ClU and NaU on day 1 were significantly lower in patients who developed AKI during the observation period, both in survivors and non-survivors (Figure 2A). Although the median ClU and NaU were lower in non-survivors in comparison to survivors on day 1 (Figures 2B and 2C), this was restricted to patients who developed AKI during the 4 days of observation (Figure 2A). In the majority of the patients who developed AKI during the 4 days of observation, FENa was lower than 1% in both survivors and non-survivors (Figure 3). SIDu on day 1 was higher in patients who developed AKI during the 4 days of observation in both survivors and non-survivors (Figure 4).

Figure 5 compares SIDu and SIDa patterns. In survivors, SIDu was similar to SIDa at day 1 and significantly decreased by day 2. In non-survivors, SIDu stayed above SIDa during the entire observation period. ClU and NaU tended to be higher in survivors than in non-survivors on all days (Figures 2B and 2C). By contrast, KU tended to be greater in non-survivors (Figure 2D). In survivors, NaU was significantly greater on days 3 and 4 than on day 1. Twenty-four-hour mean urinary flow was positively correlated with ClU and NaU (r=0.330, p < 0.001 and r=0.344, p < 0.001, respectively), and creatinine was negatively correlated with ClU and NaU (r= -0.517, p < 0.001 and r= -0.438, p < 0.001, respectively). A significant negative correlation was found between KU and 24-h mean urinary flow (r= -0.237, p < 0.01), but there was no correlation between KU and creatinine (r= 0.059, p=0.412).

In table 3, traditional and physicochemical blood acid-base variables are compared between ICU survivors and non-survivors during the first 4 ICU days. Over this time, survivors had a significant increase in pH and SBE, which was associated with non-significant increases in SIDa and SIDe and decreases in weak acids (albumin and phosphate). Neither lactate nor SIG was different between or within groups. Both Na+ and Cl-, the main determinants of SID, showed a progressively increasing trend in both groups. Phosphate was significantly greater in non-survivors compared to survivors on day 4.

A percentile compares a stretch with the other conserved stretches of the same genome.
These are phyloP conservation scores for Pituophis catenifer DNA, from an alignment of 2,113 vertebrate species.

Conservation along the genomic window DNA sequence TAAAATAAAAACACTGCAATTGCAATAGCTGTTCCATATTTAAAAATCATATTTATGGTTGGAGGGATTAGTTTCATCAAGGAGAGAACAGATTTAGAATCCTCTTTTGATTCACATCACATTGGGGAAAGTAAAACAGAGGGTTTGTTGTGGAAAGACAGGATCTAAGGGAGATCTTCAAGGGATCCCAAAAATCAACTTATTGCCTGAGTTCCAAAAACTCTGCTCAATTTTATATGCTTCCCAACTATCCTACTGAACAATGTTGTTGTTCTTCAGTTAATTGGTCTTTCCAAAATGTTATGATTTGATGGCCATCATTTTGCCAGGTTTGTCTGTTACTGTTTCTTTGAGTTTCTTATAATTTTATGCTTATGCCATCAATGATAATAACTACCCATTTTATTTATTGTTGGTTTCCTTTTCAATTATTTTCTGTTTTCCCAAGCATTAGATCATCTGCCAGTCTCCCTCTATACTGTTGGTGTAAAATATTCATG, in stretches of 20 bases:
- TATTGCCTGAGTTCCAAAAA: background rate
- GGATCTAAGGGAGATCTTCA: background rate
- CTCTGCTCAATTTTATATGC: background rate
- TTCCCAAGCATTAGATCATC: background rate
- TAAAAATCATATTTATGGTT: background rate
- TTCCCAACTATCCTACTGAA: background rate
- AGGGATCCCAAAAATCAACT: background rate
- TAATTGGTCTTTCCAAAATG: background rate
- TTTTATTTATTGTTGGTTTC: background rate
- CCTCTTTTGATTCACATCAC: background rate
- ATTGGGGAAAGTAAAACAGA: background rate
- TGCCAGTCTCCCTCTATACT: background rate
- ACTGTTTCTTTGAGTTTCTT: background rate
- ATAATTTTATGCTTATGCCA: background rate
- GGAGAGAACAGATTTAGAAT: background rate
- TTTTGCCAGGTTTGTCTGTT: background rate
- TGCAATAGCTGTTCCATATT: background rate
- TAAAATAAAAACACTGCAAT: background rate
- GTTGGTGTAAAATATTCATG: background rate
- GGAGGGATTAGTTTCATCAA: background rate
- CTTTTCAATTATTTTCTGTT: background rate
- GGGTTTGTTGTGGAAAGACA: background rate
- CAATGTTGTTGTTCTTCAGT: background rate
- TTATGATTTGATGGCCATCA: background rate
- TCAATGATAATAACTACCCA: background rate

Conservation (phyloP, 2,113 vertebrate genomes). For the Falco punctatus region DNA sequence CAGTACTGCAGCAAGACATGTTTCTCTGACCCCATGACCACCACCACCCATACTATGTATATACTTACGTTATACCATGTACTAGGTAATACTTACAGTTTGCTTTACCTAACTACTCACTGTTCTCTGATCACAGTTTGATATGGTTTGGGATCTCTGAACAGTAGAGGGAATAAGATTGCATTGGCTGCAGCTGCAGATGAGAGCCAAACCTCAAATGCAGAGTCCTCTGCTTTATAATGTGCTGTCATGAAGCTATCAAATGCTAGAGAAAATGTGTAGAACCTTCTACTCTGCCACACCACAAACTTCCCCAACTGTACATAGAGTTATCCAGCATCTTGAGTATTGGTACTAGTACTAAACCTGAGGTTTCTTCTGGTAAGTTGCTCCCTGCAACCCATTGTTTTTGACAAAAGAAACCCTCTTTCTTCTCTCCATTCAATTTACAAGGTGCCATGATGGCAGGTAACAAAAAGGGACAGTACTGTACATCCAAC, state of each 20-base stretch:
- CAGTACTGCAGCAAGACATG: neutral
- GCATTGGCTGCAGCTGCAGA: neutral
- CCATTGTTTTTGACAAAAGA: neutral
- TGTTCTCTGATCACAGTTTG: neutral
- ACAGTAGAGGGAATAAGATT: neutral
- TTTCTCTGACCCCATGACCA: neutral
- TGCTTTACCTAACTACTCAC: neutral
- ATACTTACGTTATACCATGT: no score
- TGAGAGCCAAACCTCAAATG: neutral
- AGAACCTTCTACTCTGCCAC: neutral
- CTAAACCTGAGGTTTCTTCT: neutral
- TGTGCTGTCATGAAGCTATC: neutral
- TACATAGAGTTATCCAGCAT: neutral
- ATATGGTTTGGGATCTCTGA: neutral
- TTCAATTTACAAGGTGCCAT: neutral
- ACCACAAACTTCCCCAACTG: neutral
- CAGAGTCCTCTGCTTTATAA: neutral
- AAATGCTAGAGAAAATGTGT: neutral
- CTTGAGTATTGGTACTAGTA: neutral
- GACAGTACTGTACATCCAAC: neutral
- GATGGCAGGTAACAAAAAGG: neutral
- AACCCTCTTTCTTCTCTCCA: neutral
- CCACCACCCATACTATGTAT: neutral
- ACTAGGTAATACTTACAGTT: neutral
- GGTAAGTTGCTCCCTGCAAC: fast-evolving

In this preliminary study, we described the urinary biochemistry profile of a small group of critically ill patients in parallel to other parameters frequently used for acid-base and renal function evaluation. In our cohort, the incidence of AKI using the AKIN creatinine criterion was significantly higher in non-survivors during the observation period (64% vs. 18% in survivors). This difference became evident on day 4 (Table 2) and was associated with a higher percentage of non-survivors requiring renal replacement therapy after 4 days of observation (Table 1). Figures 2 and 4 suggest that low levels of NaU and ClU and a high (above-normal) level of SIDu on day 1 were frequently present in patients who had AKI in the first 4 days in the ICU. Although the median renal SOFA was 0 in both groups during the 4-day observation period, the low levels of ClU and NaU (Figures 2B and 2C), high levels of KU (Figure 2D) and SIDu (Figure 5), and the increased BUN, increased phosphate and lower creatinine clearance demonstrate that the majority of non-survivors had some degree of renal dysfunction from the start of the study, even in the face of normal creatinine. A recent study by Beier et al.(16) also demonstrated that higher BUN may be a strong predictor of mortality in critically ill patients, independent of normal creatinine.

One of the classic clinical uses of urinary biochemistry is to differentiate a reversible renal dysfunction ("pre-renal") from acute tubular necrosis (ATN). The potential use of urinary electrolytes as a parameter to guide fluid resuscitation to reverse AKI has been recently reviewed.(17) Although we did not intend to determine reversibility by evaluating urinary electrolytes, the urinary electrolyte data of our study could reflect decreased glomerular perfusion pressure, the main mechanism associated with decreased urinary sodium and chloride excretion. In our patients with evidence of a decreased glomerular filtration rate, the low NaU and ClU also suggest a preserved tubular capacity to reabsorb sodium and chloride. Despite the use of diuretics in our cohort, we found a low FENa (<1%) (Figure 3) and a low fractional excretion of urea (FEUr <35%) (data not shown) in patients with AKI, among both survivors and in non-survivors. The lower NaU and higher KU in non-survivors (Figure 2) may have been due, in part, to an enhanced exchange of Na+ and K+ in the distal tubule, indicating an adequate tubular response and exacerbated activation of the renin-aldosterone system.